Dismantling our Gravity-Fed Water System

Now that we have contacted F! and have arranged for excavation of our sauna and cabin building sites, it is time to prepare the location for some heavy equipment, followed up by some exciting construction!

I first prepared the area with Grandpa by staking out approximate squares where both the cabin, and the sauna would go. I placed our first two stakes where I thought the south-west wall should be, approximately 24′ apart. Then, using a rope that turned about to be nearly a perfect size for it, I tied three knots – two that were 24′ apart, and a third that was 34′ from the second one. In my head, 24^2 is 576. 576*2 is 1152. The closest square to 1152 is 1156. That’s close enough for my tastes. Thanks to Pythagoras, finally, a practical use for geometry!

After the ongoing failure of our water system over the winter, I had cut out a segment of the raised water lines to keep it from blocking our sunlight. Now that the snow was off the ground in that area, I decided to dismantle much of the remaining water line as it cut off access to the cabin site from our main driveway. Carefully saving the tie-wraps, I clipped free both the water line, as well as the electrical line that powered the sump pump.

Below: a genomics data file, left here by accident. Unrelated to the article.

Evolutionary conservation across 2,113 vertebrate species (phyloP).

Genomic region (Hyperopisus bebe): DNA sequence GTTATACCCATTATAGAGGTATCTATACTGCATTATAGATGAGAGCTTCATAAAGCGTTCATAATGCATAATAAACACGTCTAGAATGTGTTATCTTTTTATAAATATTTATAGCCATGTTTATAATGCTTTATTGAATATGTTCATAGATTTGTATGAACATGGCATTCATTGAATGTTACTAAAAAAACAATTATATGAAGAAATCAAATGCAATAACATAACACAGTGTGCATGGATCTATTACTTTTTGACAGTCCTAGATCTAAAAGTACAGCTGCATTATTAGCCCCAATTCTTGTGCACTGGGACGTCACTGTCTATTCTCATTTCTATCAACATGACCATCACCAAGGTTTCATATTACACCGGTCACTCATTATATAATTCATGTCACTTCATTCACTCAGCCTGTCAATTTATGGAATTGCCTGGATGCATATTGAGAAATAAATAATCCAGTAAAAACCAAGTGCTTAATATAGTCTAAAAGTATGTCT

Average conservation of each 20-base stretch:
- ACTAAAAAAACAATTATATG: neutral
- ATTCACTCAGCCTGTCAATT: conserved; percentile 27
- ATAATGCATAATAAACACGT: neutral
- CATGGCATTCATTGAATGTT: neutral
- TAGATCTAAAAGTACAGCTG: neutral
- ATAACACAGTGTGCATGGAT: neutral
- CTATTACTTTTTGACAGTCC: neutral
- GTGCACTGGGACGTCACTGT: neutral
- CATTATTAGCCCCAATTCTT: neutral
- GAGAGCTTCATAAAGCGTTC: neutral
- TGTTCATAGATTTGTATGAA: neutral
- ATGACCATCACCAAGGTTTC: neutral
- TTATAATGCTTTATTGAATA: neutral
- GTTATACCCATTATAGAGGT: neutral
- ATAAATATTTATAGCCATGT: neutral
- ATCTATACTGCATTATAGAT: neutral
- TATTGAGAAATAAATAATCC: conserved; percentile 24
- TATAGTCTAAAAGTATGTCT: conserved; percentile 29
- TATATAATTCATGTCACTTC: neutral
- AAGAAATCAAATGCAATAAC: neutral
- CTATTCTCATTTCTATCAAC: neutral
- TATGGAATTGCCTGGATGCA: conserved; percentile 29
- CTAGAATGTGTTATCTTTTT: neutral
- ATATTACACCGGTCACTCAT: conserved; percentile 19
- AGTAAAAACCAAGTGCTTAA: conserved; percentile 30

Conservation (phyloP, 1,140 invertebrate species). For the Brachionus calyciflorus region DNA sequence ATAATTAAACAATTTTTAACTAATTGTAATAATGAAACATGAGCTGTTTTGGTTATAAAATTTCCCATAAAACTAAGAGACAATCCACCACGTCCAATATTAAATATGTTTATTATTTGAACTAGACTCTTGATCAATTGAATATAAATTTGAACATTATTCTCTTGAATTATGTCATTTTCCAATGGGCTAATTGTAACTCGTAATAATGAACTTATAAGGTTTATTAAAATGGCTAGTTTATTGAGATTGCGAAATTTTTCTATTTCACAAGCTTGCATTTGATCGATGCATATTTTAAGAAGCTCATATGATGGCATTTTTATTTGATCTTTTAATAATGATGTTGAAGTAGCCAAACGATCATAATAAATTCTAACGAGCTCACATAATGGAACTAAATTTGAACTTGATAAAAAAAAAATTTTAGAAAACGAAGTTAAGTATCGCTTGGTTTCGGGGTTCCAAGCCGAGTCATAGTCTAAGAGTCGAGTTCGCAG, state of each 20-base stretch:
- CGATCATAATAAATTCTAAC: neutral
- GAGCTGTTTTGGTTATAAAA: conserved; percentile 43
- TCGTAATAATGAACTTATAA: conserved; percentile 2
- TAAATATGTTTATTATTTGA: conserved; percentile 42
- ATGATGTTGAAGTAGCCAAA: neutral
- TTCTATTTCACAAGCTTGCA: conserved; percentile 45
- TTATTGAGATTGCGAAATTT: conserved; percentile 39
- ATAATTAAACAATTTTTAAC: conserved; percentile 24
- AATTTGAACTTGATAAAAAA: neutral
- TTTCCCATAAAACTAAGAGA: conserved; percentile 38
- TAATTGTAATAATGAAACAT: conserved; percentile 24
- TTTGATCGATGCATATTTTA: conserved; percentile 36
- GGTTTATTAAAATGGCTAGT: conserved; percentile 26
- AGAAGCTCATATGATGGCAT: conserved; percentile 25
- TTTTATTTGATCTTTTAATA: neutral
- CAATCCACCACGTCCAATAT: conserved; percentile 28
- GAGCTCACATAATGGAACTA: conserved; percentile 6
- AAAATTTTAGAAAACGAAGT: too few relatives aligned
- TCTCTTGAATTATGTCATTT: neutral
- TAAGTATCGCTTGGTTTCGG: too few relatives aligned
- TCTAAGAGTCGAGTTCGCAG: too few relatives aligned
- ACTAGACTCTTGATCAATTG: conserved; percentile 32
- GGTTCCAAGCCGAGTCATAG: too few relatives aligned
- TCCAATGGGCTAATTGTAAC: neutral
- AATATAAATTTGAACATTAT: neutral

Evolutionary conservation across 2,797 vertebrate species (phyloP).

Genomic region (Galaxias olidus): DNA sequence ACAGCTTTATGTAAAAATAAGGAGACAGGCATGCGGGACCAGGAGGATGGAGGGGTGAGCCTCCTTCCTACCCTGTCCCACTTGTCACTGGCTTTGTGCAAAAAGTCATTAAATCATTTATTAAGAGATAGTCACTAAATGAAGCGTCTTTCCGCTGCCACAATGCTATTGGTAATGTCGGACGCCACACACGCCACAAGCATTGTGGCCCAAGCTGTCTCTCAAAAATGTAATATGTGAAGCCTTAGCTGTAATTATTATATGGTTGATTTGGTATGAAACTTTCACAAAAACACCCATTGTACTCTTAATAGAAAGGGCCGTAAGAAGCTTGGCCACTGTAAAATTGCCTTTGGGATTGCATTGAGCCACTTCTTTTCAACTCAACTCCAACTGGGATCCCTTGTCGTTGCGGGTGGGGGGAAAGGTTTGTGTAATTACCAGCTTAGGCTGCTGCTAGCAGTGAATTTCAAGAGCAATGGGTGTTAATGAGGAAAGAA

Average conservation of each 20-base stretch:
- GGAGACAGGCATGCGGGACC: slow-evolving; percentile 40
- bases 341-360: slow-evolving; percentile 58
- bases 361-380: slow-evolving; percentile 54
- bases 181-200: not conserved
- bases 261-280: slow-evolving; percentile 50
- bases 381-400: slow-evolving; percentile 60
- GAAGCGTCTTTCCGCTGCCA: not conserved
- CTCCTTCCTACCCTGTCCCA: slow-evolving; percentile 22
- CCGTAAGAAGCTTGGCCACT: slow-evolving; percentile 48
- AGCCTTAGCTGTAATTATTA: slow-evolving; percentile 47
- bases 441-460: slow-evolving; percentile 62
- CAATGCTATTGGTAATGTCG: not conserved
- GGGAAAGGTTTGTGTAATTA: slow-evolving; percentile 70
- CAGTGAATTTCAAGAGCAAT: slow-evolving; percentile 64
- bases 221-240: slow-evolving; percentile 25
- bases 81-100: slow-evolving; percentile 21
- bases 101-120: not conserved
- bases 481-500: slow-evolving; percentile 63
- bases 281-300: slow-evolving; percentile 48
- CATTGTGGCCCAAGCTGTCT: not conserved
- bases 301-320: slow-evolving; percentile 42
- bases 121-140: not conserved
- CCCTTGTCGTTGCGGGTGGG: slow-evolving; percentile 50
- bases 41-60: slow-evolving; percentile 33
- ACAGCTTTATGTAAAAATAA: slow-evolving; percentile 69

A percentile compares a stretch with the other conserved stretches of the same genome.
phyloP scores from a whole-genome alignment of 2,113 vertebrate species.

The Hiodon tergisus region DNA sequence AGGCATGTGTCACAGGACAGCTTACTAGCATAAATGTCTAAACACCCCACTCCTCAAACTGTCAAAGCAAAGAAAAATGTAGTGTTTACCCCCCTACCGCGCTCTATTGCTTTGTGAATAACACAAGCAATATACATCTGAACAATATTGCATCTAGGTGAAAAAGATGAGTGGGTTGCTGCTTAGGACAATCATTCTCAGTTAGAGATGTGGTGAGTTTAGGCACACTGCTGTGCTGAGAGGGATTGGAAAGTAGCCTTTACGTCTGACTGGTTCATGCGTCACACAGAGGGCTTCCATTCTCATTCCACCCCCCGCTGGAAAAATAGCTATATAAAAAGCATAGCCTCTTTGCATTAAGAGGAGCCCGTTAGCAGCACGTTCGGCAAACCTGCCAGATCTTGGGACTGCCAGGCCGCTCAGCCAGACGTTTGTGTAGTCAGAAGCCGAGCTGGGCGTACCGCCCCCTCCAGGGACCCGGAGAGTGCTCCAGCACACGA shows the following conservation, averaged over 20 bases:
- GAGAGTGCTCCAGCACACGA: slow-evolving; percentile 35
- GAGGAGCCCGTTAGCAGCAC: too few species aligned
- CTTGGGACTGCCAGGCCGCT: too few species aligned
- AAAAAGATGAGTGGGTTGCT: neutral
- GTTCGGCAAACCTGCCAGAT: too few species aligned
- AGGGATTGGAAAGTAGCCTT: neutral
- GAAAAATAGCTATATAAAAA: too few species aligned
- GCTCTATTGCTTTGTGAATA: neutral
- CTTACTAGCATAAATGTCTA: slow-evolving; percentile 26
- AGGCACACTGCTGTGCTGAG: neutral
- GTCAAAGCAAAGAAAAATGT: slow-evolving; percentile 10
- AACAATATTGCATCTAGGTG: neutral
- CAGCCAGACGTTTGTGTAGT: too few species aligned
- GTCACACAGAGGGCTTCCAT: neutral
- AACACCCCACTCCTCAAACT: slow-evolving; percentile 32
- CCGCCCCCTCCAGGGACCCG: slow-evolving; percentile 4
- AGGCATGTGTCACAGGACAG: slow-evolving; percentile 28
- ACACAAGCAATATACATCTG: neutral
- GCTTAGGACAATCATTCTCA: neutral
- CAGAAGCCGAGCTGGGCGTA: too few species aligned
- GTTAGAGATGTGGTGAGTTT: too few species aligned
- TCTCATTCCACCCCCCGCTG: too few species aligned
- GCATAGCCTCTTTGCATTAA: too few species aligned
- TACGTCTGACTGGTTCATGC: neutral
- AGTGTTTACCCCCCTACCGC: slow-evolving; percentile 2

With these lines out of danger, I knocked apart the log supports and untwisted the wires that had helped to hold them together until we could drive in spikes and screws. I tried as best I could to make the locations of the screws and spikes that I was unable to remove from the logs.

Piling the logs together, I got out the chainsaw and very gingerly cut them into stove lengths. As dull and beat up as my current blade is, I still wasn’t interested in seeing what happens when chainsaw meets spike. As much as I put great effort into putting up the original water system, which did serve well until the lines froze, I took uncommon delight in cutting it down and rendering it too into something to keep us warm this upcoming season.

For now we will schlep buckets from the end of the hose, which is still closer than the neighbours. I also have decided to purchase a water filter – likely a Big Berkey with British Berkeshire filters. Not that I’m an expert, by any means, but a bit of internet research seems to indicate that the “American” filters are of very poor quality, and the British ones, while making fewer claims to their abilities, are nearly bulletproof in terms of quality – and they have over 100 years of history to back them up. I’ll try to remember to do a bit of a review of the filter after we have it and have used it for awhile.

Having our source of water back has been great, and now if we can also drink said water, we will be much further along our journey to some independence!


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